Quarterback questions dominated much of the offseason conversation throughout the Big Ten.
Eight of the 12 league schools at least officially had an open quarterback competition in the spring, and Northwestern continues its plan to juggle Kain Colter and Trevor Siemian based on situations. That left just three clear-cut, every-down starters in the conference, and they just happen to pilot three of the Big Ten's signature programs. In a happy coincidence, all three -- Ohio State's Braxton Miller, Nebraska's Taylor Martinez and Michigan's Devin Gardner -- are potential Heisman Trophy contenders in what might just be their final collegiate seasons.
These three players will in many ways be the faces of the league in 2013, and their performances could well dictate the conference race. Yet the road to this point for each hasn't always been smooth, and all three still have one major question that must be answered: Can they deliver a championship?
Miller has taken the least bumpy ride to stardom. As a sophomore last year, he won Big Ten Offensive Player of the Year honors and finished fifth in the Heisman voting while leading Ohio State to a 12-0 record.
But that came only after Miller was thrust into the starting role as a true freshman in one of the most turbulent seasons in Buckeyes history. Although he made some memorably big plays that year -- including his touchdown pass to beat Wisconsin at home -- there were also weeks when the Ohio State offense couldn't move the ball and barely tried to pass it. The team finished 6-7 for its first non-winning season in more than a decade and posted a losing Big Ten record for just the sixth time in program history.
Of that trying year, Miller said, "Man, everything just sped up ahead of time. I think it matured me and got me adjusted to the types of defenses teams run. It was just a growing-up process."
When current offensive coordinator Tom Herman arrived after that 2011 season, he saw in Miller a player who had a rocket arm and tremendous speed. But he didn't see a polished quarterback, not even by the end of 2012.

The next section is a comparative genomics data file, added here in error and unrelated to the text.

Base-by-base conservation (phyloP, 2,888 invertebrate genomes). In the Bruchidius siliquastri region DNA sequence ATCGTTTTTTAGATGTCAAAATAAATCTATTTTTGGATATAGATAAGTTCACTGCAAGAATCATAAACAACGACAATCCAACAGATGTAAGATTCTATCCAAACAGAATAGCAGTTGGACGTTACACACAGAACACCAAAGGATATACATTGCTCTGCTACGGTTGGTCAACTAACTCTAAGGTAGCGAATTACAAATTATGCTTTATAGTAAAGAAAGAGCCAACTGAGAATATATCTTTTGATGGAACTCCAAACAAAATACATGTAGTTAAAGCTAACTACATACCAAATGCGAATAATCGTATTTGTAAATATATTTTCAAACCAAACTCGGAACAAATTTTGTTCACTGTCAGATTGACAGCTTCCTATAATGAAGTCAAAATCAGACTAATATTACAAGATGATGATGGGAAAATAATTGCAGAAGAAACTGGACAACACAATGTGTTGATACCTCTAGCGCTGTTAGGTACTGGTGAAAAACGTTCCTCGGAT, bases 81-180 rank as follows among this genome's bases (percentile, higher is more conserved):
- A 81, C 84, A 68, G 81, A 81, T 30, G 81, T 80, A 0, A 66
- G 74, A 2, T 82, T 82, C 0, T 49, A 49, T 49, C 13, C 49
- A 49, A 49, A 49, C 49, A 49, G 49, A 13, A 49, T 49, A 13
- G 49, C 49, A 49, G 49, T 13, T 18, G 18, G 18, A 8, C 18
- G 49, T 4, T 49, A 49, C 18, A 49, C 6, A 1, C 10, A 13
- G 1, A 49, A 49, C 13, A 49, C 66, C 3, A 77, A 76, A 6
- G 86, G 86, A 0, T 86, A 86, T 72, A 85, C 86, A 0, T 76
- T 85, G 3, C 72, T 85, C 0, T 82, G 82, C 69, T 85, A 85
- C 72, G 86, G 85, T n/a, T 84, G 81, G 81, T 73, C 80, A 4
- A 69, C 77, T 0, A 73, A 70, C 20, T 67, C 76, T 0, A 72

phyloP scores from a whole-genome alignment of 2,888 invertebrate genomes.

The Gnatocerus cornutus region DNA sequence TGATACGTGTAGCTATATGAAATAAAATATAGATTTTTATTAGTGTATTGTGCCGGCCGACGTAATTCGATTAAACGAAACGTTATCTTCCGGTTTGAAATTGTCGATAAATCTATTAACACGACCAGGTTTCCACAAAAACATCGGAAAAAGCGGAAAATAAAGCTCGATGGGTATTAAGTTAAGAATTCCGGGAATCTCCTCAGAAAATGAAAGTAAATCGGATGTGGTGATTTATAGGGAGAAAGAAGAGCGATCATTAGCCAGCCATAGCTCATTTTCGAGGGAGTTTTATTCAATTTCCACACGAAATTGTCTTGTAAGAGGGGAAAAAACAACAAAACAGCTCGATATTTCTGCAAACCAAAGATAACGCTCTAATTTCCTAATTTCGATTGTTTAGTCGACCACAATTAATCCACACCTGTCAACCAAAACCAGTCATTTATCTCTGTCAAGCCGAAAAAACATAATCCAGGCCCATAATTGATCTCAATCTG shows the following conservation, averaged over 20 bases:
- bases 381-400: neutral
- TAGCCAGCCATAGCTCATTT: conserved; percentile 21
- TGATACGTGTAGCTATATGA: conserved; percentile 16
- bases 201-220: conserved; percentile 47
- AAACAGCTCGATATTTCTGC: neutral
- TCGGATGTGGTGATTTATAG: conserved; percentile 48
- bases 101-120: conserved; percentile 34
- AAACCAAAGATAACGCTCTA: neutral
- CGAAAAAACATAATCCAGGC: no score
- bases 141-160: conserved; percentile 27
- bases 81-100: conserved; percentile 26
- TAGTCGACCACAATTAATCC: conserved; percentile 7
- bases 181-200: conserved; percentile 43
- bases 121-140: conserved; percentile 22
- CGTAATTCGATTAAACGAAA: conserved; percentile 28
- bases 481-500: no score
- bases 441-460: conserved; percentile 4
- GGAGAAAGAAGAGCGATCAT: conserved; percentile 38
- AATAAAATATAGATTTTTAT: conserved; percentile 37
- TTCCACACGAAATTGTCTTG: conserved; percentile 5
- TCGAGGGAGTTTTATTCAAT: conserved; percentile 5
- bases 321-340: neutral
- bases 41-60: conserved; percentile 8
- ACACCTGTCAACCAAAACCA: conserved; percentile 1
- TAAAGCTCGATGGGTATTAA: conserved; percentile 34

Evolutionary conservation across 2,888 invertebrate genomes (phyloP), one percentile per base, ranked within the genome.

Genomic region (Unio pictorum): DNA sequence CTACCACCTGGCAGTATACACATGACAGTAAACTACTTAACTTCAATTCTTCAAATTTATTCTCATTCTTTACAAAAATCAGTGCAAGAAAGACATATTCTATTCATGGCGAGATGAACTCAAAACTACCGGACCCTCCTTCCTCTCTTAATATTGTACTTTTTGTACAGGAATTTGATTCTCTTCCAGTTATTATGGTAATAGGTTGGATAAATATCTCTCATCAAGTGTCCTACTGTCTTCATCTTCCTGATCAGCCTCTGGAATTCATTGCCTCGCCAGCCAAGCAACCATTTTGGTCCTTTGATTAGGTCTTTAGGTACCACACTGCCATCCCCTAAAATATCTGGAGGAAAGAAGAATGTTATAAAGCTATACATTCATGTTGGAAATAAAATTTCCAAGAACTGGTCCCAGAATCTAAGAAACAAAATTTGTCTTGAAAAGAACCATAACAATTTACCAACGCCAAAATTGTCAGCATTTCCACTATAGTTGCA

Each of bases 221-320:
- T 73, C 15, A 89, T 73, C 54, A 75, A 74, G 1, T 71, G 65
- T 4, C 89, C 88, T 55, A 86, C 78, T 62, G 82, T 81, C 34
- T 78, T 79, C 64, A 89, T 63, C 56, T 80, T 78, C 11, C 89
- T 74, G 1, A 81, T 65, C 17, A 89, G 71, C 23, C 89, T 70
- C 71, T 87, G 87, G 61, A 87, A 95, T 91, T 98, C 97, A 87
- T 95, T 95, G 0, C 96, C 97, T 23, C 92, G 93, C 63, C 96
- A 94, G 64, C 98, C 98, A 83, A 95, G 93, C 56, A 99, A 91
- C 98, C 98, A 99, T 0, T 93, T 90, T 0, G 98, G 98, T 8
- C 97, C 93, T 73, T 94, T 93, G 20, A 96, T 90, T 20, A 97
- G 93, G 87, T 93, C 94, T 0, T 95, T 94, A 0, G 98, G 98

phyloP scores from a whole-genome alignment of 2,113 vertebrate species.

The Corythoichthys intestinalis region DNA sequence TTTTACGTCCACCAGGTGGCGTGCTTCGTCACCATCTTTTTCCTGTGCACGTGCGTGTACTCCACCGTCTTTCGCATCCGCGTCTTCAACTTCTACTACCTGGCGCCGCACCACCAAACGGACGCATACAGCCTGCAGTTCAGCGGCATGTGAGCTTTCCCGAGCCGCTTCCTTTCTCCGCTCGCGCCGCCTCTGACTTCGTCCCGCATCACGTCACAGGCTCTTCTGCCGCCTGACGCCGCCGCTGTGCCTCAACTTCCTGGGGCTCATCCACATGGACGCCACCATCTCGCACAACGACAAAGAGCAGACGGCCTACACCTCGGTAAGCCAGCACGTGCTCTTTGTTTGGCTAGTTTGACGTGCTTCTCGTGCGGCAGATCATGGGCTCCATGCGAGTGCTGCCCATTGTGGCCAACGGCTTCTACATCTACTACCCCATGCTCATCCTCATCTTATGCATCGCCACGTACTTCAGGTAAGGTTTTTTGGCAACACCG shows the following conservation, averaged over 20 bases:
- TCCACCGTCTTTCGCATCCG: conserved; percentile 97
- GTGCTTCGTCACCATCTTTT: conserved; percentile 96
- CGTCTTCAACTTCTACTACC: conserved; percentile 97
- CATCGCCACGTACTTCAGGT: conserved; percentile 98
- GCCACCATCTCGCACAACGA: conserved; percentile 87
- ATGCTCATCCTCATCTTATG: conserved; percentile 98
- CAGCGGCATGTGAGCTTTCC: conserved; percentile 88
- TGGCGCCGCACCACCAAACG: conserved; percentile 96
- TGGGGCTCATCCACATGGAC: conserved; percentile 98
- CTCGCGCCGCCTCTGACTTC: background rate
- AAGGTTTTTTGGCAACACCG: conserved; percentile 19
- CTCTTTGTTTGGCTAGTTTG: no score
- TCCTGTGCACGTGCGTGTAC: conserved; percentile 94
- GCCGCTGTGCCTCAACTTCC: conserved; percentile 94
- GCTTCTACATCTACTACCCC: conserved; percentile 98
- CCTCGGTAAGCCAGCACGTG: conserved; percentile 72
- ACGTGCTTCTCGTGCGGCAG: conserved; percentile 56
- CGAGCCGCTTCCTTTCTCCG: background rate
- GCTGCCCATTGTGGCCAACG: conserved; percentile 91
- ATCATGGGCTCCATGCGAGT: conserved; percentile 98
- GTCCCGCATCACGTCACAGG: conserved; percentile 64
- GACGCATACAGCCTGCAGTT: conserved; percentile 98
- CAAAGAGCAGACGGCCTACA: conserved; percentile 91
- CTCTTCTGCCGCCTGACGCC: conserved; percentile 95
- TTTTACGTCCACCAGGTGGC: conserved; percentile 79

"A lot of what he did last year was based purely upon athletic ability," Herman said. "He had some understanding of what was going on. But a lot of his success was him just out there being a baller. 'The ball is snapped, it's in my hands, and I'm going to go make a play with it.'"
Herman didn't have a lot of time to fine-tune Miller's mechanics and footwork last year because he was busy installing a completely new offense. Working on that -- along with prodding quiet Miller to become more of a vocal presence -- has been a major focus of this offseason.
"Holy smokes, he's light-years ahead of where he was a year ago," Herman said. "All the intangibles have improved, and the tangibles in terms of his awareness in the pocket, his footwork and consistency in his mechanics are drastically improved. You still see some old bad habits at times, but, for the most part, he's made tremendous strides in the past year and a half."
Martinez was shopping at the mall in June when a few Nebraska fans approached him for an autograph. More fans began doing the same until mall security guards ended up forming a line to prevent chaos. Martinez spent nearly an hour and a half signing items.
That's life in the fishbowl as the Cornhuskers' starting quarterback, something he has slowly grown accustomed to now that he's entering his fourth straight season in that role.